SpaceCurve, a Seattle-based startup pushing a database designed for location data, has raised $ 2.7 million on the promise it can help application developers better leverage the Internet of things. The money, which comes from Reed Elsevier Ventures, Divergent Ventures and Musea Ventures, will help SpaceCurve educate the market on its unique database as the company tries to educate the market on its unique database.
According to newly appointed CEO John Slitz, SpaceCurve could be a godsend for companies in the mobile, advertising, financial, intelligence and other sectors that need to analyze lots of complex location data in a hurry. That could be geospatial, geotemporal, network or sensor data that’s constantly created by devices from mobile phones to water-safety monitors. The main problems, he said, is that this type of data accumulates fast and doesn’t necessarily follow any standard structures, so storing and analyzing it can be a burden.
“If we can consistently answer the question of who you are, where you’re at and what you’re doing, [there’s huge value],” Slitz said.
Aside from the inherent value in anything targeting location data in today’s hyperconnected world, SpaceCurve also is trying to ensure its success by making the database available as a cloud service. Slitz thinks being in the cloud will make SpaceCurve more appealing to a wider variety of developers.
SpaceCurve’s technology is definitely high science (from the company’s web site: “SpaceCurve has a distinct method for indexing geospatial polygons that provide it with unmatched scalability. Support for geodetic geometry also enables SpaceCurve to deliver the most accurate geospatial-analysis results possible.”) but Slitz explains it a little more simply. Essentially, he told me, it’s able to discover the underlying patterns in multidimensional geo data rather than trying to work around the complexity in the data values. The goal is a product that gives users a familiar database experience on data not at all ideal for traditional databases.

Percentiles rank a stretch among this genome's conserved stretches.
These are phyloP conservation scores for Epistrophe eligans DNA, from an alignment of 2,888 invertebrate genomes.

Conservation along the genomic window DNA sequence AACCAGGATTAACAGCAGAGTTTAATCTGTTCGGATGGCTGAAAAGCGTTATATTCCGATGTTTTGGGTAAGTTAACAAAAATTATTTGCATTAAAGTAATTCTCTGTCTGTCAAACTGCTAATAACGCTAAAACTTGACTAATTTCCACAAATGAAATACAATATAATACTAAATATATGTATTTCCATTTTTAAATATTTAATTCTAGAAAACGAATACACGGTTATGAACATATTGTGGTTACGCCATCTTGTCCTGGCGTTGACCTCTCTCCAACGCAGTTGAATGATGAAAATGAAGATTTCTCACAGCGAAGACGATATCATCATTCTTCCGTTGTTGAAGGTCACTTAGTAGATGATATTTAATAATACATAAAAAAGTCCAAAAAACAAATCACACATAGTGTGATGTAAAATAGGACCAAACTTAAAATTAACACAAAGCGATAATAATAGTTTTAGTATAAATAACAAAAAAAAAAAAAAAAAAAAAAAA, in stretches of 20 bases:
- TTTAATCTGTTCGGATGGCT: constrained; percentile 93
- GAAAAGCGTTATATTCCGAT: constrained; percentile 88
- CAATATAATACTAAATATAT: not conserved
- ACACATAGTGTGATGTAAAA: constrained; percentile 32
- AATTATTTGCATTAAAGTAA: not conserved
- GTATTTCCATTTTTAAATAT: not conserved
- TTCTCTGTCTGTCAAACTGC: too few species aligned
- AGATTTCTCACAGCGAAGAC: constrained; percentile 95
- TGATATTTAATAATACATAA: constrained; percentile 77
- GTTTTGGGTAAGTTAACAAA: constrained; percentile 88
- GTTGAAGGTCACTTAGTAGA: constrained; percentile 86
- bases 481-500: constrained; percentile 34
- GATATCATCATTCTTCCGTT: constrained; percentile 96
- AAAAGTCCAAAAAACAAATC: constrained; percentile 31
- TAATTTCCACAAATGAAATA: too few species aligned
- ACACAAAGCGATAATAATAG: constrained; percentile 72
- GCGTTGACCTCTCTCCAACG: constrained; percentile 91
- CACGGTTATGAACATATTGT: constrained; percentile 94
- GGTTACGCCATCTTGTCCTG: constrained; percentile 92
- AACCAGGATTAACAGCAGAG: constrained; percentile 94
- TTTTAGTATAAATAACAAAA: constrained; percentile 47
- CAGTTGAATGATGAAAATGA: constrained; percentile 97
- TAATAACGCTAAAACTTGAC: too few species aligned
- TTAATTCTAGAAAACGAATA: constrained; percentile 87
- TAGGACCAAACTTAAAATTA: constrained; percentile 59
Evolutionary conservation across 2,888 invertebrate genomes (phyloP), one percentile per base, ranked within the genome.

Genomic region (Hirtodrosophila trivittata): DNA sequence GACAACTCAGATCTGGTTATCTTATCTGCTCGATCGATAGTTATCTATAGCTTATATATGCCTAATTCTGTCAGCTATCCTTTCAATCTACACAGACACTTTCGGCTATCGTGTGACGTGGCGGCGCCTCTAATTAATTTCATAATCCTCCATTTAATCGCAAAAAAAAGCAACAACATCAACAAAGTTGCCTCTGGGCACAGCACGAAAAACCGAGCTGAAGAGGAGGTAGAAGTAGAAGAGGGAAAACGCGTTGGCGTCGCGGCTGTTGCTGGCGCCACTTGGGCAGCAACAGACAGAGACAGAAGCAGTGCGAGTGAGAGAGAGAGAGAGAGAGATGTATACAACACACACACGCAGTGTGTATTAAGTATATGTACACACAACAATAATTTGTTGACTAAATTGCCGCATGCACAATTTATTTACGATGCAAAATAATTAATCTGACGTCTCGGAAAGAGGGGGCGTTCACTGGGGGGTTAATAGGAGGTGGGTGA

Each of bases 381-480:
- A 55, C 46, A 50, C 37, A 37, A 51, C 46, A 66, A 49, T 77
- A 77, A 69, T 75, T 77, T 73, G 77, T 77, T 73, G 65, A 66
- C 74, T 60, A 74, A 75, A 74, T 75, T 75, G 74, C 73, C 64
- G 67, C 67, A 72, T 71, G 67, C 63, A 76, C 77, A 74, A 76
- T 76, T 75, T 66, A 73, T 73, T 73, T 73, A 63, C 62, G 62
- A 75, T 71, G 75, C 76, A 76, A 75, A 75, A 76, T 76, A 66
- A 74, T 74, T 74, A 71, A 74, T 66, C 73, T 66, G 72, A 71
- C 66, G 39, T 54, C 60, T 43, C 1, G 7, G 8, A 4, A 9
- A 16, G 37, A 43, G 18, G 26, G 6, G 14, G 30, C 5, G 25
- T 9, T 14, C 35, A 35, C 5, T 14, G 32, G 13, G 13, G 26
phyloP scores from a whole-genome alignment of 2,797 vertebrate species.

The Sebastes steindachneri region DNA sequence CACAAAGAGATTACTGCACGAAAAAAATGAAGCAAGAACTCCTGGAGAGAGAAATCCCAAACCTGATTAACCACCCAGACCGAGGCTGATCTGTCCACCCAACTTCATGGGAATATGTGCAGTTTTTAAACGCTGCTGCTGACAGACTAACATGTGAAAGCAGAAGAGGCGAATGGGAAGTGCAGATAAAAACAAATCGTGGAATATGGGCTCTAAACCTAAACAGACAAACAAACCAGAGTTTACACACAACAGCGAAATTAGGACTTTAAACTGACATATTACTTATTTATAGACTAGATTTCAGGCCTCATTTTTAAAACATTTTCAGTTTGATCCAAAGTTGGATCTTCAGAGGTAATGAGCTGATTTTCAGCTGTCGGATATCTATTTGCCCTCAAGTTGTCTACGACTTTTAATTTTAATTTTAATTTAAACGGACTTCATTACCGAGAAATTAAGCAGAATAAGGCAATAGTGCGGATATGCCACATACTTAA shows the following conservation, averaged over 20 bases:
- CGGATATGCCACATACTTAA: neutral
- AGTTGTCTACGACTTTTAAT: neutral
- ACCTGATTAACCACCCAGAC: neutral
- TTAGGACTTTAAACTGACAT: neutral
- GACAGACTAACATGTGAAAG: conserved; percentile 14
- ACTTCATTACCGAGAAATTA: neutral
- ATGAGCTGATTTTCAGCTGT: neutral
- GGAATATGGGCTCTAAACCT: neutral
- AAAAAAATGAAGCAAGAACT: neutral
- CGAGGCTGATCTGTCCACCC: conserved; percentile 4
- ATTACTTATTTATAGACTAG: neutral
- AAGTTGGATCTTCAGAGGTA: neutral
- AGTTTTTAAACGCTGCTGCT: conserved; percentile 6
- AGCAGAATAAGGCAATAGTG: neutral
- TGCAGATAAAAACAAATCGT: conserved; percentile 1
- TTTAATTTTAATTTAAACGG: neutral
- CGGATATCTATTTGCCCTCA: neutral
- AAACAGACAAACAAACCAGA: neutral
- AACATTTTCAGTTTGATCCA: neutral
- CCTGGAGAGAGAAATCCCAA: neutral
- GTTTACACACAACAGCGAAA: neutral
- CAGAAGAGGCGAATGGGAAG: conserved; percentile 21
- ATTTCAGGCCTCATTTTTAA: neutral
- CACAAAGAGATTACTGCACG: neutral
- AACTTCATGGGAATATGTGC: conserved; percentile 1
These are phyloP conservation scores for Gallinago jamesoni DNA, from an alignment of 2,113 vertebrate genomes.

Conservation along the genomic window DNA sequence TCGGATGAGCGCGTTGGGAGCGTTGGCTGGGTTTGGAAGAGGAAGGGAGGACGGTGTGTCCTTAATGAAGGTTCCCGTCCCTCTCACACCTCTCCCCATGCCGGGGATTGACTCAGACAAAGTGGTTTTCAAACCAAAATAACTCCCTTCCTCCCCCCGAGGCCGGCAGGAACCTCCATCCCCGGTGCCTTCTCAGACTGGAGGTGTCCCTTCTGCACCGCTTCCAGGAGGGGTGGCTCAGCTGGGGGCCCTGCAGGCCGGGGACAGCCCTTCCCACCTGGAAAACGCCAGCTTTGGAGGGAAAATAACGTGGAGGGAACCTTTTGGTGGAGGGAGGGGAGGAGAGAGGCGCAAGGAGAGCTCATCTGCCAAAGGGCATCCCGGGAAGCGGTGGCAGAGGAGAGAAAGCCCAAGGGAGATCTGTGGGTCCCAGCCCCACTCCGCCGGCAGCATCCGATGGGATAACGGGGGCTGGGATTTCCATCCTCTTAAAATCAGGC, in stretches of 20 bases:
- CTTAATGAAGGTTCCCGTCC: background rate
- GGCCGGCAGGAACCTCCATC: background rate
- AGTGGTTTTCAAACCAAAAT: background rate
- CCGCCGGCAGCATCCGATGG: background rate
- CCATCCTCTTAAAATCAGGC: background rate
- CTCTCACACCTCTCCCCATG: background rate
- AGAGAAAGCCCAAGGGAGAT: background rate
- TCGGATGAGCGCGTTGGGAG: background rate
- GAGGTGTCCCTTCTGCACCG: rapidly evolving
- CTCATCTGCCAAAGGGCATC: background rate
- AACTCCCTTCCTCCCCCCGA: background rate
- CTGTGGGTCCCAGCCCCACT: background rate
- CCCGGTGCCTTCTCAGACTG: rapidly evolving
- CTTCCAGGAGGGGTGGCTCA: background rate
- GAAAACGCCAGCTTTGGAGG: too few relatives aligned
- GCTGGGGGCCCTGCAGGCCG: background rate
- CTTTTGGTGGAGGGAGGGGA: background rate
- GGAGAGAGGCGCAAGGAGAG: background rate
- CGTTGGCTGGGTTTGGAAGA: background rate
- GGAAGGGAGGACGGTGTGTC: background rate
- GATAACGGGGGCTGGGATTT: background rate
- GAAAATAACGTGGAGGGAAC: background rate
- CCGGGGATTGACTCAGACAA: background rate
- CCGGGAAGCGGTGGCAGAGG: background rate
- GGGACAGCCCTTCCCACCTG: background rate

The company has a strong data pedigree. Slitz comes from IBM, where he was general manager of the threat, fraud and intelligence business unit. He came to IBM by way of Systems Research and Development — the company whose software famously brought down a team of MIT card counters in Las Vegas (and whose founder, Jeff Jonas, is speaking at our Structure: Data conference next month in New York) — where he was CEO when IBM bought the company. SpaceCurve Founder and CTO Andrew Rogers was previously with Neopolitan Networks as well as a member of the Google Earth team.
SpaceCurve is currently raising another round of funding and building its technical team. Slitz said he would like to have 5 to 10 partners already integrating SpaceCurve into their applications by the product launch later this year or early next year.
Image courtesy of SpaceCurve.
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